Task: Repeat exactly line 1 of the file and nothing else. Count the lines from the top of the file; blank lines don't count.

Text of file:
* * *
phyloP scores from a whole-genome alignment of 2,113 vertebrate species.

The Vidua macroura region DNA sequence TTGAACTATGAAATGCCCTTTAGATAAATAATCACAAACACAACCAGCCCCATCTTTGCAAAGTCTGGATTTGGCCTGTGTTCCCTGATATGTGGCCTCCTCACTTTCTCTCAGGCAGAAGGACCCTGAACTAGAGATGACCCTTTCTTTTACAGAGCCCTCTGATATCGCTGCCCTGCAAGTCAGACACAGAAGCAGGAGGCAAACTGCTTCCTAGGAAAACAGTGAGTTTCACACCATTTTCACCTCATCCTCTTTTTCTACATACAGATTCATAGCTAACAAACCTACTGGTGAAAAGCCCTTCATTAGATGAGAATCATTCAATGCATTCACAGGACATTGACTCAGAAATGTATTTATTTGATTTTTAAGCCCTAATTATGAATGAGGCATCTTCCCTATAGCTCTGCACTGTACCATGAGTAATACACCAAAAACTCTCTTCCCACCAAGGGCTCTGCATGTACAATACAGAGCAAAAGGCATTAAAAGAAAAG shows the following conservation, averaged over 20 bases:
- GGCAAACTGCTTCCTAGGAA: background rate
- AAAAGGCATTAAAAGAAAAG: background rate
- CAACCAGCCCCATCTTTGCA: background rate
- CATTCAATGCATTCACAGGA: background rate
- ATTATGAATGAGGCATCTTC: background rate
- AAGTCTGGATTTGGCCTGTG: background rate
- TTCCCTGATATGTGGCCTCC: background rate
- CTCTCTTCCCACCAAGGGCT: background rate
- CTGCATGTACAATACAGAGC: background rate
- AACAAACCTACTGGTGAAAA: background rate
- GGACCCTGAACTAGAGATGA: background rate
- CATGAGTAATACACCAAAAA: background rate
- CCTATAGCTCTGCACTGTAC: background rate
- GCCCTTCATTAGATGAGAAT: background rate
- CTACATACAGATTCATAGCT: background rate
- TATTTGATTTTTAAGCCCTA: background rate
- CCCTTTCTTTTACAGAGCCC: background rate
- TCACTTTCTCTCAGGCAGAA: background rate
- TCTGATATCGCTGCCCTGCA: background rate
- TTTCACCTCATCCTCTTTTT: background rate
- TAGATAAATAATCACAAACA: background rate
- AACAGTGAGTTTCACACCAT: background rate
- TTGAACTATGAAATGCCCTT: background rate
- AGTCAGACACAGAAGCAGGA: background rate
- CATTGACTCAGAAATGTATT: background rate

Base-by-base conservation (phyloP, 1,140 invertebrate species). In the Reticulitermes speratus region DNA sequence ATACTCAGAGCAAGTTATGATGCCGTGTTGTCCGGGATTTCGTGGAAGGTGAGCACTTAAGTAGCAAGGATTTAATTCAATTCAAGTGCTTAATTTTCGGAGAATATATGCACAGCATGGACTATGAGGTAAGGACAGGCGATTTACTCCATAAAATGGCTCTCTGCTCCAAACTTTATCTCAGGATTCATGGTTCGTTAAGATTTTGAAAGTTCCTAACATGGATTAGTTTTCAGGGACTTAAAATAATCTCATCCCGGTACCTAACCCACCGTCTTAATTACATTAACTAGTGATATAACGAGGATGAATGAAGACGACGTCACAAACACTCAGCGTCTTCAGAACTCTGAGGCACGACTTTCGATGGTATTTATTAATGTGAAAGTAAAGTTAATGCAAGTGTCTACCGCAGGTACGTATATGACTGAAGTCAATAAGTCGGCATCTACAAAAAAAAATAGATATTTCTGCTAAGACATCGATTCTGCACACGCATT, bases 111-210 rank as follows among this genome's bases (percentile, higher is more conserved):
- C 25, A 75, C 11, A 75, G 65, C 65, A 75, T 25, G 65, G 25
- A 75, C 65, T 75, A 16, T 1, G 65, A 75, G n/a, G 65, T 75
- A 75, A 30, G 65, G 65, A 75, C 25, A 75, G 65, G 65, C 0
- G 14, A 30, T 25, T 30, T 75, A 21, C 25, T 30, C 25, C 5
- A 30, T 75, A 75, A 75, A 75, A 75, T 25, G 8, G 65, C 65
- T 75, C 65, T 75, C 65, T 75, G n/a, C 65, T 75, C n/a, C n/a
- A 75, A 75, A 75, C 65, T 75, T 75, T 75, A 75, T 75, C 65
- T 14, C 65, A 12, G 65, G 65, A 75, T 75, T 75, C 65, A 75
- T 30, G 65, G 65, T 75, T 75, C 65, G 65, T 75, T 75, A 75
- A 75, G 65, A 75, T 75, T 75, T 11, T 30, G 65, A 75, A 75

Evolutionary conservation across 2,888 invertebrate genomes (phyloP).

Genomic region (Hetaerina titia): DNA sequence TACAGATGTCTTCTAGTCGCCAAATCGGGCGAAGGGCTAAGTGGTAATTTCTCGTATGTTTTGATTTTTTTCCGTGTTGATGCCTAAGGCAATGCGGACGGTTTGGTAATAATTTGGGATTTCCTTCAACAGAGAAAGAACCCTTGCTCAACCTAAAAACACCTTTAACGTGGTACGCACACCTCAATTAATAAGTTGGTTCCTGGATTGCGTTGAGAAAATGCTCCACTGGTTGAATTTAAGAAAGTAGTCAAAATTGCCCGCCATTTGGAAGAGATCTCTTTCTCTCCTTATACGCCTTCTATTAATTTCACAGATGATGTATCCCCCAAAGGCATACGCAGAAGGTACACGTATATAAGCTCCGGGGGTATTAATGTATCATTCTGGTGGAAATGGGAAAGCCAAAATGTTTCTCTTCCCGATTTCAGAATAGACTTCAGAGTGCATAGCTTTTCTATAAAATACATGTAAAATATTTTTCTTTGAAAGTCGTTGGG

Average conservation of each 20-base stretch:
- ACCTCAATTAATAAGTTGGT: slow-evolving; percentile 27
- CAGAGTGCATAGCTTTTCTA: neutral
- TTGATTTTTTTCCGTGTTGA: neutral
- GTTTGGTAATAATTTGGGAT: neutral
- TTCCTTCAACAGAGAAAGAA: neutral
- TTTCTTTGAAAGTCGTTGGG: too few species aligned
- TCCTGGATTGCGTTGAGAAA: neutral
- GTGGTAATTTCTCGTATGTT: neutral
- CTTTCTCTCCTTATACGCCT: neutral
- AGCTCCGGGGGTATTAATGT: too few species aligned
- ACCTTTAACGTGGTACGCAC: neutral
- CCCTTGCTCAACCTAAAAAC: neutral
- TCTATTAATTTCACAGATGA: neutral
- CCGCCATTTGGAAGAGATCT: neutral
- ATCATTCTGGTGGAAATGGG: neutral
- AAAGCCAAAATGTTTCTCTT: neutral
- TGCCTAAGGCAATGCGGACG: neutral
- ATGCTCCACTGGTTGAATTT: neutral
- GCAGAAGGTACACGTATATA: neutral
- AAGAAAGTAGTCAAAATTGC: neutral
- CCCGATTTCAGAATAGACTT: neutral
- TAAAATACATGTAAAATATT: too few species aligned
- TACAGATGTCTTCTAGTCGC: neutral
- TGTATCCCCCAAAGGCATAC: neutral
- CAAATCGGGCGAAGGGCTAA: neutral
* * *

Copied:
phyloP scores from a whole-genome alignment of 2,113 vertebrate species.